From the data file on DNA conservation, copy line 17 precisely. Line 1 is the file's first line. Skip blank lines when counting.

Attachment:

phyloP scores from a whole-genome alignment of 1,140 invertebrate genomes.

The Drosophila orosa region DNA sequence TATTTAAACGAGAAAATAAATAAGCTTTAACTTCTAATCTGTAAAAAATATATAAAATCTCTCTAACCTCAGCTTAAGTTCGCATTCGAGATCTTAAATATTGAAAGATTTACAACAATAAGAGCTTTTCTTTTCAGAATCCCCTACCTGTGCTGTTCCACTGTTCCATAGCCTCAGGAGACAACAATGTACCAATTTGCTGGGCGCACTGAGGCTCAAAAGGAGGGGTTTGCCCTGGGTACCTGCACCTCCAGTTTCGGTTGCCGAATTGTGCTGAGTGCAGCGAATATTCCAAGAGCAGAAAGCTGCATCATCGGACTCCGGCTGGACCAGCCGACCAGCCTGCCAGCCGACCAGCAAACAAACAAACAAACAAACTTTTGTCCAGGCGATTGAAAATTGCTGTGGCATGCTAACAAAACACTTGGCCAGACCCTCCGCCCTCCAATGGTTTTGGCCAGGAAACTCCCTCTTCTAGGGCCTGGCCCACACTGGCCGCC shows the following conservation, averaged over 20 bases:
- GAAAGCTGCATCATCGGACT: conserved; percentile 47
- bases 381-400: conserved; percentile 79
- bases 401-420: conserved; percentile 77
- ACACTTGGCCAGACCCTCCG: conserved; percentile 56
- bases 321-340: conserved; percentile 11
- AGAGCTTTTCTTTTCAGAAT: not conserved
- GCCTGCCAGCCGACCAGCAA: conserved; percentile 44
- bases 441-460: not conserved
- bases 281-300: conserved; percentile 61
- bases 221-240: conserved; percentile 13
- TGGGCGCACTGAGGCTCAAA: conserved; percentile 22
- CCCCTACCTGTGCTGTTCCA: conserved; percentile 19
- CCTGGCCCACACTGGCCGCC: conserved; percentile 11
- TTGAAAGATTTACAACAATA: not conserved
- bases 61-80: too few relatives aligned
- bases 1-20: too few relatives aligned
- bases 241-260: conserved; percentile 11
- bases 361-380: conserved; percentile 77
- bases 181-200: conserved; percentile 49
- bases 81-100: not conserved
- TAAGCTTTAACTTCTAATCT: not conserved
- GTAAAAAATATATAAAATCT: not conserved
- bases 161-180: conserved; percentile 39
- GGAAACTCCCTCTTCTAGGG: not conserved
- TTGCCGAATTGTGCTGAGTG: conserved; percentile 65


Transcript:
- bases 61-80: too few relatives aligned